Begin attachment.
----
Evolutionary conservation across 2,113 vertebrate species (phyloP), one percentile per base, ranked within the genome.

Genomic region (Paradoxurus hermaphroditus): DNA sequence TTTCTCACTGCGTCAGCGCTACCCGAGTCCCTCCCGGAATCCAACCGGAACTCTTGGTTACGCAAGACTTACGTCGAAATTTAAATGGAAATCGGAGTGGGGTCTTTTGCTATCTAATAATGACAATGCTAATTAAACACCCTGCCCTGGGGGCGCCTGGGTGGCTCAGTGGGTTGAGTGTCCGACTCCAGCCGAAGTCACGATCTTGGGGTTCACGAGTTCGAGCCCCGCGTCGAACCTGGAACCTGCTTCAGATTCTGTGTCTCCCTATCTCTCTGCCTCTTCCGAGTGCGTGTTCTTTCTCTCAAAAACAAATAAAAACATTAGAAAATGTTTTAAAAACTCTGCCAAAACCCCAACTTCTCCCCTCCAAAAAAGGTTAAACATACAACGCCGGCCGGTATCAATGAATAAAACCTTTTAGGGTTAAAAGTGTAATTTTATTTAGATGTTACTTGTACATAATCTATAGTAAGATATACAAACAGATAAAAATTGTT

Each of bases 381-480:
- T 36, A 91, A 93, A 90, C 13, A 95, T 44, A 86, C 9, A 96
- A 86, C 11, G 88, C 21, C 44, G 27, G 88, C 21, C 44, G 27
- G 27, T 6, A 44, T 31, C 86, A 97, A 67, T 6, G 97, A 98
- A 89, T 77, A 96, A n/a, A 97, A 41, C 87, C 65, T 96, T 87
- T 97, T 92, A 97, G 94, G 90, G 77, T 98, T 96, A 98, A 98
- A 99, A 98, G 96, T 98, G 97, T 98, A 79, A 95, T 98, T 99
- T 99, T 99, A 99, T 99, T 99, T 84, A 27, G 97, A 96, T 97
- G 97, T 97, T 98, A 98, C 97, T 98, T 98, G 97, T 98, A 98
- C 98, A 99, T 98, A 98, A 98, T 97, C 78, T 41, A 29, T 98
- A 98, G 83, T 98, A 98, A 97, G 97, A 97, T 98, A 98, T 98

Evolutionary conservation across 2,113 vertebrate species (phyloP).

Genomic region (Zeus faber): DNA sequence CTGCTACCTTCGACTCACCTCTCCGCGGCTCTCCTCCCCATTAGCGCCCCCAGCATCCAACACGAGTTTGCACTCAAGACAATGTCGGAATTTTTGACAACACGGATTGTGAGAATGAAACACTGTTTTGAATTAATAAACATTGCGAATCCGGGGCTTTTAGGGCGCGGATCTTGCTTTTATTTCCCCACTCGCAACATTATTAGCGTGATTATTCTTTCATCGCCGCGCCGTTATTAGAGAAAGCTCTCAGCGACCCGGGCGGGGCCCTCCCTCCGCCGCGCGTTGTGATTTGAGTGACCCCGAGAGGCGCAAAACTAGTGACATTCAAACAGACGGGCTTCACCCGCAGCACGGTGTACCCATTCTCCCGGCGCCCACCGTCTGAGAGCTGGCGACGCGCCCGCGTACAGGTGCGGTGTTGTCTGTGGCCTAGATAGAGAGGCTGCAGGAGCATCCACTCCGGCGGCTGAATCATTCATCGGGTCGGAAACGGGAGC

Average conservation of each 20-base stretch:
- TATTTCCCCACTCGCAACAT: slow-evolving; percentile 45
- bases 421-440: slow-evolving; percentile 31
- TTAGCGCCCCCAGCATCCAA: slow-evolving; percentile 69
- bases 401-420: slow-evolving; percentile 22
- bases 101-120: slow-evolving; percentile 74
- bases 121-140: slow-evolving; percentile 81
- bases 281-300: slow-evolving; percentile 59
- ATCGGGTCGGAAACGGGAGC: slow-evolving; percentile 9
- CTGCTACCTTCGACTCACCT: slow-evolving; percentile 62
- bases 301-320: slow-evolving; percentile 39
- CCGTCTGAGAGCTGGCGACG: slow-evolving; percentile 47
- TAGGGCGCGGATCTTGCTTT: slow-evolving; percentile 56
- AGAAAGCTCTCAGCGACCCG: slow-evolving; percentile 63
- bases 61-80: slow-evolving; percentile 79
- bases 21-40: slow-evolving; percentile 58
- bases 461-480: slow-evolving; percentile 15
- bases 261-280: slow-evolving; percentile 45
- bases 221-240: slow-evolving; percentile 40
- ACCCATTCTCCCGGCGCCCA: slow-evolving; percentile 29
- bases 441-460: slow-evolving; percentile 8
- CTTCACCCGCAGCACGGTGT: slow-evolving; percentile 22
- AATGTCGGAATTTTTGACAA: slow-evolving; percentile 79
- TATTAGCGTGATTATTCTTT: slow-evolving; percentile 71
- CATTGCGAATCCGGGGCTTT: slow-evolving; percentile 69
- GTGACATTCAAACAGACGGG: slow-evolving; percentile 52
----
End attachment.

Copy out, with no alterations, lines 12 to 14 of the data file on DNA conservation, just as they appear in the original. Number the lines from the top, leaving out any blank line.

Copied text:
- C 98, A 99, T 98, A 98, A 98, T 97, C 78, T 41, A 29, T 98
- A 98, G 83, T 98, A 98, A 97, G 97, A 97, T 98, A 98, T 98

Evolutionary conservation across 2,113 vertebrate species (phyloP).